In fact, Paul teaches us something central about gospel freedom as a lived experience. It is a continual realignment process with the truth of the Gospel (v. 14). Notice Paul doesn't confront Peter primarily about his behavior, though it's wrong. He opposes Peter with the gospel of grace, the good news. In doing so, Paul humbles Peter and gives hope at the very same time. Therefore, Gospel freedom comes from walking in line with the truth of the gospel, applying free grace to every aspect of our lived experience. Why is that important? Because without it we will look for some other basis upon which to justify our existence.

It is this very problem to which Paul speaks for the first time about justification - to be declared righteous (v. 16). He says there are only two options. Justification by works of the law - living to earn favor, which will never work. Or justification by faith in Christ, which leads to forgiveness and freedom. Peter's error was to justify his existence based on something other than Christ. The question for you and me is how do we allow our culture or race or successes to create distance between us and others; to show we are somebody? Or perhaps even better, why are we tempted to do that? The answer is we've forgotten the gospel. We have forgotten that in Christ we are free, we have the love and approval of the one whose opinion really matters.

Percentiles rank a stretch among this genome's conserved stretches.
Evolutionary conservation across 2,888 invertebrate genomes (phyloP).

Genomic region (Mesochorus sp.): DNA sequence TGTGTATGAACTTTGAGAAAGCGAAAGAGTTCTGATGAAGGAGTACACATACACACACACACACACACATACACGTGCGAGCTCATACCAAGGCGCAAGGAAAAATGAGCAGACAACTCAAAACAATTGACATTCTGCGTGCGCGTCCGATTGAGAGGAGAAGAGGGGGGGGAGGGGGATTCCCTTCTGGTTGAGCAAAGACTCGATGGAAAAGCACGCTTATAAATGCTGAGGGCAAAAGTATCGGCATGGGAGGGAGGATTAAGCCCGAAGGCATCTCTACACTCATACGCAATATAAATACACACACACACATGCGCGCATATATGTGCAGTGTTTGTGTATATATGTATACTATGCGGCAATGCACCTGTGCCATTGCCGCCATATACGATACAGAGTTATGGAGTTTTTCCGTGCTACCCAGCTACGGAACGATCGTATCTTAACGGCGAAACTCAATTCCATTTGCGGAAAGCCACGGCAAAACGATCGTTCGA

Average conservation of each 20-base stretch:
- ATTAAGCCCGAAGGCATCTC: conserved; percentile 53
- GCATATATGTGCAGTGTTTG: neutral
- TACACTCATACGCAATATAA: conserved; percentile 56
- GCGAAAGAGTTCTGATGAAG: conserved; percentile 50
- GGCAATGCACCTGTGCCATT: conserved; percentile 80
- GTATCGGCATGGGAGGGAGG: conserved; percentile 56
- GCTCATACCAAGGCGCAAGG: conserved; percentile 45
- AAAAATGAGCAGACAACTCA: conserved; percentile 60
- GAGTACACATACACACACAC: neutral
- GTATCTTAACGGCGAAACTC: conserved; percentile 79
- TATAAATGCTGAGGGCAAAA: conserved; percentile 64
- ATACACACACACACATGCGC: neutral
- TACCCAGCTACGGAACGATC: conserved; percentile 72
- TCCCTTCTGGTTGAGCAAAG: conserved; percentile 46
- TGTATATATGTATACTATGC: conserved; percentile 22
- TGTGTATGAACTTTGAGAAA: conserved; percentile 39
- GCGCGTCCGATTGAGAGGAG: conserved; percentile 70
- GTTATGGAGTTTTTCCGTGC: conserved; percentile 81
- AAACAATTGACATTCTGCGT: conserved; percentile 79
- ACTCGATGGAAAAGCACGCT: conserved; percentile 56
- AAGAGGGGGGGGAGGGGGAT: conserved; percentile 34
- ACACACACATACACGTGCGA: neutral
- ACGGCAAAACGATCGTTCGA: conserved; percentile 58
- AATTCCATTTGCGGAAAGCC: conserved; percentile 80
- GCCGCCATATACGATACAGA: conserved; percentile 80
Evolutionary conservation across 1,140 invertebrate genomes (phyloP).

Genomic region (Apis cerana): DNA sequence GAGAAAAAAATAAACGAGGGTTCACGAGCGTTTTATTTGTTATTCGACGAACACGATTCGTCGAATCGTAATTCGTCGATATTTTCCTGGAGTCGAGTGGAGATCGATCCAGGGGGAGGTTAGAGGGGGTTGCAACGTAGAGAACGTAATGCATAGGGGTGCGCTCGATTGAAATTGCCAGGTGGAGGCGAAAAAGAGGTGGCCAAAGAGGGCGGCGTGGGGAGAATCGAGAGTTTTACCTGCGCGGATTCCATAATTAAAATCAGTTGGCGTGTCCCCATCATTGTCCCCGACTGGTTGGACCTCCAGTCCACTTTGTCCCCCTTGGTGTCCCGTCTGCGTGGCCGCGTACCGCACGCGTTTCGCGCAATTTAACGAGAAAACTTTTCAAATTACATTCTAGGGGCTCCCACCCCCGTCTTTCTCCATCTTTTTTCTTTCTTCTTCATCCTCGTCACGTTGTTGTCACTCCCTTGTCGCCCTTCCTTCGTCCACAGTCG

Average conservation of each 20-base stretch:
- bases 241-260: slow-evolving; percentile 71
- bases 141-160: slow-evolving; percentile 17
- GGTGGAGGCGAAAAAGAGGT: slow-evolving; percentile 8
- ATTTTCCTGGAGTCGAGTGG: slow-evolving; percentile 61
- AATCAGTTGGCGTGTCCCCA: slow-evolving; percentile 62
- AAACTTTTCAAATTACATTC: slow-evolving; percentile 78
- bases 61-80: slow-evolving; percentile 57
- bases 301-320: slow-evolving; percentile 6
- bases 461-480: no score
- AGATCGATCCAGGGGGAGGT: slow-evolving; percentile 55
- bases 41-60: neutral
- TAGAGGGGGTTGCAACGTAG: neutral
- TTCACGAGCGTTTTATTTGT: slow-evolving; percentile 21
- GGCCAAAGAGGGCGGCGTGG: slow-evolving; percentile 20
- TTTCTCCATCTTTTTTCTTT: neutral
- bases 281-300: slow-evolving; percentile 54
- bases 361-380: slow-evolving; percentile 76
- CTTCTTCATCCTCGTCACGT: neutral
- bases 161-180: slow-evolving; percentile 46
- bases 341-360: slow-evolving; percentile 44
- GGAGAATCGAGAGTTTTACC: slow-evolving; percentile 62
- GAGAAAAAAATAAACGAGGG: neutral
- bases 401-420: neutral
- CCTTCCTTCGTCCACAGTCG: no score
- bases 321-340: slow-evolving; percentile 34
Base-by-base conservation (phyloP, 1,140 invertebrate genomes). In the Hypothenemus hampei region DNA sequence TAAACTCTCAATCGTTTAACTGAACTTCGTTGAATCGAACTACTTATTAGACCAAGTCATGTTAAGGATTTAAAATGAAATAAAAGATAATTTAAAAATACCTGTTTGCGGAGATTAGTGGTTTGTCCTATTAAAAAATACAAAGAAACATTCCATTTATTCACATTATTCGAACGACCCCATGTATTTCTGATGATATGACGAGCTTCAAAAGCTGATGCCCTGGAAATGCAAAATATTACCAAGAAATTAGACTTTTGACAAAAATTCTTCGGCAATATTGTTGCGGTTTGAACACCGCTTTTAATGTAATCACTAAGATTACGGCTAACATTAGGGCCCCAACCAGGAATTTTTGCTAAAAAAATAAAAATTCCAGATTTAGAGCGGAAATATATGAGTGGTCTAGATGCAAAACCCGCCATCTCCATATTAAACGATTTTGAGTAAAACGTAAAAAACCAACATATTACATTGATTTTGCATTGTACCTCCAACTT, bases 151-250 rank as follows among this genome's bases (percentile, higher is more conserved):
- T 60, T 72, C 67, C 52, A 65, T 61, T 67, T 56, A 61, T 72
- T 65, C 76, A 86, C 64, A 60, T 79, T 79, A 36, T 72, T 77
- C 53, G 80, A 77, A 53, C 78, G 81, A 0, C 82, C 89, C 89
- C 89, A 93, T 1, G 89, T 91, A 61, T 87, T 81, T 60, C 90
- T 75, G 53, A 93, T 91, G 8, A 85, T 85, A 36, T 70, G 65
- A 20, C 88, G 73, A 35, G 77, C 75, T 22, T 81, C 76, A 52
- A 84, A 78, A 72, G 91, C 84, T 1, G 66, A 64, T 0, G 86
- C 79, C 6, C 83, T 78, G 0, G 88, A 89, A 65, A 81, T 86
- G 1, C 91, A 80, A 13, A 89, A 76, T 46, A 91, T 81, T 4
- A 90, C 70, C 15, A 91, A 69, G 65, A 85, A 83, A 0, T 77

Reflection Questions

  1. What was new or compelling to you? What stood out to you from these verses?
  2. What questions do they raise for you?
  3. Was there anything that bothered you?
  4. How do you tend to respond to wrong or sinful behavior?
  5. What does Paul's response to Peter teach us about seeing through sinful or wrong behavior to the heart?
  6. What do the contrasts in v. 16 teach us about justification?
  7. What resources do we discover in the gospel that can radically change our relationships with people very different from us?

Confession of Faith: The Westminster Shorter Catechism Q. 101
 
Q. What do we pray for in the first petition?
 
A. In the first petition, [which is, Hallowed be your name,) we pray, that God would enable us and others to glorify him in all that whereby he makes himself known; and that he would dispose all things to his own glory.